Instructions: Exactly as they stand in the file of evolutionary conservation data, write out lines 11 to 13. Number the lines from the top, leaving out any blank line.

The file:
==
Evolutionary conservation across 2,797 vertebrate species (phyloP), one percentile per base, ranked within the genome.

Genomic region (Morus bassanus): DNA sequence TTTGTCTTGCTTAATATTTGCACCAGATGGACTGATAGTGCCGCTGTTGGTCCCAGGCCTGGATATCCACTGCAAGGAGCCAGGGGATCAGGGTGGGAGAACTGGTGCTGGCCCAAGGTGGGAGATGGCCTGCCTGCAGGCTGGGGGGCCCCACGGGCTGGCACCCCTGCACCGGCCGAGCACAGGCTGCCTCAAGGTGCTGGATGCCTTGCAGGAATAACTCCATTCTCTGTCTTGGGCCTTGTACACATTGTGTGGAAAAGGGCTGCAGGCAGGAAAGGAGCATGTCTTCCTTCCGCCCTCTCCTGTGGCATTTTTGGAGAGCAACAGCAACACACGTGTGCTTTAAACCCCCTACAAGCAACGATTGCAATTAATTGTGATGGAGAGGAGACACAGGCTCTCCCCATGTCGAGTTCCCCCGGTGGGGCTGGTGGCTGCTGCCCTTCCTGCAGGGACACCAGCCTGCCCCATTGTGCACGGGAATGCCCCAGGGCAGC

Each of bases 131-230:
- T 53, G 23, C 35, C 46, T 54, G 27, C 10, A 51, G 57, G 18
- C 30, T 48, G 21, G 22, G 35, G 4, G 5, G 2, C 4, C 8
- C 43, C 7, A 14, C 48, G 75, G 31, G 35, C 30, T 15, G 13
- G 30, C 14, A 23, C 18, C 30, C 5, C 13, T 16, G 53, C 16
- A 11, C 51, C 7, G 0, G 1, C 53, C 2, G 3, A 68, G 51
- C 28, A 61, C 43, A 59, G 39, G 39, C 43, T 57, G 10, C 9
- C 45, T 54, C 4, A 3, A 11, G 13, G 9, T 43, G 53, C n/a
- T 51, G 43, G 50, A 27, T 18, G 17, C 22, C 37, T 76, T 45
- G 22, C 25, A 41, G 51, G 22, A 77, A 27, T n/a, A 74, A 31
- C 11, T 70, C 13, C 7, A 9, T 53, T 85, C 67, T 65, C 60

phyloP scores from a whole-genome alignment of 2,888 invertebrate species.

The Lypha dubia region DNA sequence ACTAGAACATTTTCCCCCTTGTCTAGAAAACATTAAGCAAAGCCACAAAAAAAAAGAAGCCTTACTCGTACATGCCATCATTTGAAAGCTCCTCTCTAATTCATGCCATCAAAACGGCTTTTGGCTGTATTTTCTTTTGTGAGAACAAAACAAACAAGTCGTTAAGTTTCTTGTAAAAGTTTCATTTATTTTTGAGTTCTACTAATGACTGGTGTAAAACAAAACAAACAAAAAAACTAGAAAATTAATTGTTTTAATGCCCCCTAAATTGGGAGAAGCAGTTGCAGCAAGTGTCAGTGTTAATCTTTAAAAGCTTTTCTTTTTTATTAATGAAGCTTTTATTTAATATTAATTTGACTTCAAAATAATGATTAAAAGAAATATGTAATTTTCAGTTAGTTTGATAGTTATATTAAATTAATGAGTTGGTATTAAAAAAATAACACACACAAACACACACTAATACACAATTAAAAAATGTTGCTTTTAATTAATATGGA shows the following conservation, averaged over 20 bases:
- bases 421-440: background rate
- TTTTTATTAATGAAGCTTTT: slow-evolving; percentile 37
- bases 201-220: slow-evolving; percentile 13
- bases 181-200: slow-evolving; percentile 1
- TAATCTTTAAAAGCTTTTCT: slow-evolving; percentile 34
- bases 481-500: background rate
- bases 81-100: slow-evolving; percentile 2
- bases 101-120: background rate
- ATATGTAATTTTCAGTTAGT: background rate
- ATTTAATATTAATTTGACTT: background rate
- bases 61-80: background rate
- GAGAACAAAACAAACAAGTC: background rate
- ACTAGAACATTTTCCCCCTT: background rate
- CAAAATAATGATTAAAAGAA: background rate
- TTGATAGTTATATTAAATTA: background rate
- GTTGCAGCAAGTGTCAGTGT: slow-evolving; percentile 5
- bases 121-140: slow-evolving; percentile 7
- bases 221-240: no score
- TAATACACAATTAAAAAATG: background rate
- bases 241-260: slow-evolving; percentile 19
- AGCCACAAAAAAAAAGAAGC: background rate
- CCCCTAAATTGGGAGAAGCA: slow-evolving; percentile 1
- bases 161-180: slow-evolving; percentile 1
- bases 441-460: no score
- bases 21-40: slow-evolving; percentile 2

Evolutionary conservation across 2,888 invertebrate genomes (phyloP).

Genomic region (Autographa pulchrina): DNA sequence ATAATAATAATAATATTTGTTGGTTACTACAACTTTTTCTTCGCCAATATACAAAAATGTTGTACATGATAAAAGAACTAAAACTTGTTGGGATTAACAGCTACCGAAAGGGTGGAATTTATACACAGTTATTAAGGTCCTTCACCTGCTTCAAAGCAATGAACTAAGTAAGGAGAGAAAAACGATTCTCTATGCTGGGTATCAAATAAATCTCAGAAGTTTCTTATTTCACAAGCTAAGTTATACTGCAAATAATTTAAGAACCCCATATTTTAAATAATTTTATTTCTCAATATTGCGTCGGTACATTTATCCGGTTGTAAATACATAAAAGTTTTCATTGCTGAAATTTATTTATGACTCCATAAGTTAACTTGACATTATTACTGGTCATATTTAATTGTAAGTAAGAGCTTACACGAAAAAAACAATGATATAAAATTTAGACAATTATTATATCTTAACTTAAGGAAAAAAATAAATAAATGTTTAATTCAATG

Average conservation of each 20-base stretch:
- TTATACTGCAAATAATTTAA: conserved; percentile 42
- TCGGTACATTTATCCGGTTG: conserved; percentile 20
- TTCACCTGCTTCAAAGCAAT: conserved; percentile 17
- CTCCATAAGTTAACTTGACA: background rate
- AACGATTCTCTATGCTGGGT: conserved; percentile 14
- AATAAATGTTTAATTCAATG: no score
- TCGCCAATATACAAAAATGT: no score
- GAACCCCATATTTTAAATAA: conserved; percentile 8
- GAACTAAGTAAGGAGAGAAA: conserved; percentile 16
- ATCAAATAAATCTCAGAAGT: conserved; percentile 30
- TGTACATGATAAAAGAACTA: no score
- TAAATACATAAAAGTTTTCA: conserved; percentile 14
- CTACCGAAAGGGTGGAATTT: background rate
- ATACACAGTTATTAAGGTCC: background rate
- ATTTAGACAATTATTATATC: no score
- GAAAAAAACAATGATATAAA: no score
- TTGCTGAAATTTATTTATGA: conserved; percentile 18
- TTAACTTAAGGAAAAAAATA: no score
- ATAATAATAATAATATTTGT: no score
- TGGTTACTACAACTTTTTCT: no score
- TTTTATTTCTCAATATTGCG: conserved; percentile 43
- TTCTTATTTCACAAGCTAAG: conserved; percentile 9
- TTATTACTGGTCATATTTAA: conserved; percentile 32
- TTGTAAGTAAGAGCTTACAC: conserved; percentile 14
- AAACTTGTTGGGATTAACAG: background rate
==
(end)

- T 51, G 43, G 50, A 27, T 18, G 17, C 22, C 37, T 76, T 45
- G 22, C 25, A 41, G 51, G 22, A 77, A 27, T n/a, A 74, A 31
- C 11, T 70, C 13, C 7, A 9, T 53, T 85, C 67, T 65, C 60